“In a world where you can be anything, choose to be kind.” anon
Kindness has many benefits, including increased release of happy hormones serotonin and dopamine, but it’s also proven to lower your blood pressure, improve your heart health and strengthen your immune system. Kindness brings your parasympathetic nervous system back to feeling safe and connected, restoring your ability to rest and digest, so yes, there are benefits for gut health too. Some research suggests it helps you live, not just longer, but a more meaningful and connected life.
We often associate kindness with acts of service and being helpful. Random acts of kindness you can practice include:
Cultivating kindness within ourselves is very different to doing kind things for others. Whilst it might seem selfish or indulgent to be kind to your self, it is essential if you are to live more harmoniously
Kindness is a key pillar of mindfulness. It’s a sibling to empathy, love and forgiveness. Kindness is a way of being in the world.
Nobel Peace Prize winner, Buddhist monk, refugee & author Thích Nhất Hạnh (Thay) spoke about how the essence of “loving kindness offers happiness, like sunshine”, it illuminates and it warms. He shared that you can’t offer happiness and kindness to another person if you don’t first have it for yourself.
How to cultivate inner kindness:
- Mindfulness. When the busy demands of life lead to obsessing with deadlines, performance and results, mindfulness helps you to slow down and reconnect with the present. What is mindfulness.
- Gratitude. When you focus on what is missing in your life; discount your achievements and abilities and prioritise your deficits and shortcomings, gratitude shifts the spotlight from what’s missing to what is here and valuable and worth celebrating. It reminds us of what we have that we can be thankful for.
- Self-Compassion. When you criticise and judge yourself, it creates tension in both your mind and your body. We often speak to our’ self’ in ways that we would never speak to a friend or relative. Compassion is the ‘concern for the suffering and misfortune experienced as part of being human’. Being a human is hard and you are as worthy of your own compassion as anyone else.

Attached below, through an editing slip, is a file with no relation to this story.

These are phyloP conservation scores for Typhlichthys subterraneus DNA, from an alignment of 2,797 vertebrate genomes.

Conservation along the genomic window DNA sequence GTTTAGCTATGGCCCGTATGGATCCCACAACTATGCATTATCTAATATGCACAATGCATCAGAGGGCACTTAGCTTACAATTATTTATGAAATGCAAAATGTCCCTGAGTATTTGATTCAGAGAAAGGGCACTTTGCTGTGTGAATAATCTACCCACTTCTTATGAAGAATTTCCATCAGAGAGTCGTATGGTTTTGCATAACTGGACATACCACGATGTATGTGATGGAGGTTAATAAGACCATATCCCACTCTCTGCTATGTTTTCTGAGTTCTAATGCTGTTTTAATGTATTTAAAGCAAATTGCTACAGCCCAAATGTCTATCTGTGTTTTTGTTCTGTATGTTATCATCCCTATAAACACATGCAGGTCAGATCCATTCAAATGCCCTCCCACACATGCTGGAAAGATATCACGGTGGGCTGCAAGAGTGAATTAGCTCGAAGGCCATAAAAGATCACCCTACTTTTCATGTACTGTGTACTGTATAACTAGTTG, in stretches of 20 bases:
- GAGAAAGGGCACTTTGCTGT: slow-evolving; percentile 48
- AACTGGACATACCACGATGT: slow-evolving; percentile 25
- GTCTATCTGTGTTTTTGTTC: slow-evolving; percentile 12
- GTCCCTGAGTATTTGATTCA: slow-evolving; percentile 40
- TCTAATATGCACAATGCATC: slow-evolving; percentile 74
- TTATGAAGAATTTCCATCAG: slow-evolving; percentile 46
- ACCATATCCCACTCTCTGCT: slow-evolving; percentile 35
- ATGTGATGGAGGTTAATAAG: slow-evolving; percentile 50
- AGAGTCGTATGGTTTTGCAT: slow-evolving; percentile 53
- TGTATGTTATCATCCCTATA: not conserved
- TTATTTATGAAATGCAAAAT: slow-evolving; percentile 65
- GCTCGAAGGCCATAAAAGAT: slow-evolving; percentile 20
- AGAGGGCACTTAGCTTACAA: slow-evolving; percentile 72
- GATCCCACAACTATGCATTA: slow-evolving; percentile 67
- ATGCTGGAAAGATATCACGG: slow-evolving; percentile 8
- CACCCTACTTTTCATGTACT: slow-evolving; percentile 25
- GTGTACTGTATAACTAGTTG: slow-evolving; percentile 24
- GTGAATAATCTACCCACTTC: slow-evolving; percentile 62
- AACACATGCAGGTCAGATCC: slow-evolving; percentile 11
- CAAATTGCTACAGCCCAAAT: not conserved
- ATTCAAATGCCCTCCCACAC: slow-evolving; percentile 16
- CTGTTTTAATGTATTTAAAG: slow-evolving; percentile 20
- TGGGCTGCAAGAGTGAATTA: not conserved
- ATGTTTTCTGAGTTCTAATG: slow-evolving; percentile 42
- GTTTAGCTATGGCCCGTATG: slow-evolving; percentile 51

- Smile. When you smile, not just with the mouth, but with the eyes, your state softens and illuminates.
- Practise listening, actively. Listening is different to hearing, and when you actively listen to someone, you show respect by giving them your full attention and acknowledge their words, feelings and thoughts without judgement or deflection. Like self compassion, kindness includes listening to yourself as well as others.
- Curiosity. When you make assumptions or form judgements, it can be easy to form an opinion that doesn’t include all the facts. Where there’s criticism, kindness struggles to thrive. Curiosity is the antidote to judgement, assumptions, and criticisms. It invites you to empty your mind, soften your gaze and enquire about the facts and perspectives of others, discovering new truths.
- Inspiration. When you recall someone who has be kind to you, or someone else, allow yourself to soften into how the giving and receiving of kindness makes you feel. Notice the sensations in your body and allow that feeling to inspire kindness in you.
Kindness is an inside job. You can’t demand it from others, you can only cultivate it for your self. The moment you expect an outcome or result from your kindness, you have eroded it’s potency.
Kindness is free.
Kindness is infinite. There’s no limit to how much you can experience or express to yourself or others.
Kindness is contagious. When you soften your mind and your heart and choose kindness, you create a ripple effect.